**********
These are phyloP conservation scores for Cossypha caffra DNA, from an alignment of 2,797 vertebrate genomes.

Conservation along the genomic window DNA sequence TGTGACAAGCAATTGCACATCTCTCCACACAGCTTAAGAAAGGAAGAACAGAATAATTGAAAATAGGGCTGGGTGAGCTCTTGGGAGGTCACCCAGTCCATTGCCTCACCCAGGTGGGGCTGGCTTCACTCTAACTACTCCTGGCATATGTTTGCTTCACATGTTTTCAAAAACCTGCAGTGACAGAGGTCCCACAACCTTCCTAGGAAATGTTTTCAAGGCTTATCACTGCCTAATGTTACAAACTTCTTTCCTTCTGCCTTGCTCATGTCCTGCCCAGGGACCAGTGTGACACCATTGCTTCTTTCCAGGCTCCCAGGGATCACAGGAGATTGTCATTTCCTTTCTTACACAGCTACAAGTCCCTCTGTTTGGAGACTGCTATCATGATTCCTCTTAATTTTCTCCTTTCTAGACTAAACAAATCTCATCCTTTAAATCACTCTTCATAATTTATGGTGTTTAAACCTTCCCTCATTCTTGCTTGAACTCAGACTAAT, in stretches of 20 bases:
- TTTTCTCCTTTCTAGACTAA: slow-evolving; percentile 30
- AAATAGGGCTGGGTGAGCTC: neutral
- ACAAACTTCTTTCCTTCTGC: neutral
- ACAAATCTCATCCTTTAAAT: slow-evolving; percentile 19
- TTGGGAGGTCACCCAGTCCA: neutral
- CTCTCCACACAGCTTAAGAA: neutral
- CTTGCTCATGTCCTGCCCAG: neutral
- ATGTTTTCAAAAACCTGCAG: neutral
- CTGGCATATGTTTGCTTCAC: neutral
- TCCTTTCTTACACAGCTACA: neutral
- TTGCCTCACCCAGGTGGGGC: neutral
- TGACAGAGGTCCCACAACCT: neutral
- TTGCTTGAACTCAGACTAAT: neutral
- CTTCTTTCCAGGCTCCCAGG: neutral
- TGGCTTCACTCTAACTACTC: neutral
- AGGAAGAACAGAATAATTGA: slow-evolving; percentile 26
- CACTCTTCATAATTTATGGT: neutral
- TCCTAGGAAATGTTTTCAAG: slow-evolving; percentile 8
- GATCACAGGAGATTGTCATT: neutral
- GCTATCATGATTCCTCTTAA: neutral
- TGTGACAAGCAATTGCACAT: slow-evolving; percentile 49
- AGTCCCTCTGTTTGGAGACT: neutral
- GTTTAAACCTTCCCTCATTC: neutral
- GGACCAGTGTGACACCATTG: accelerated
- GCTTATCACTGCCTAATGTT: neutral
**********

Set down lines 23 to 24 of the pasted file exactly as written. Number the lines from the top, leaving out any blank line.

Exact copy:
- TGTGACAAGCAATTGCACAT: slow-evolving; percentile 49
- AGTCCCTCTGTTTGGAGACT: neutral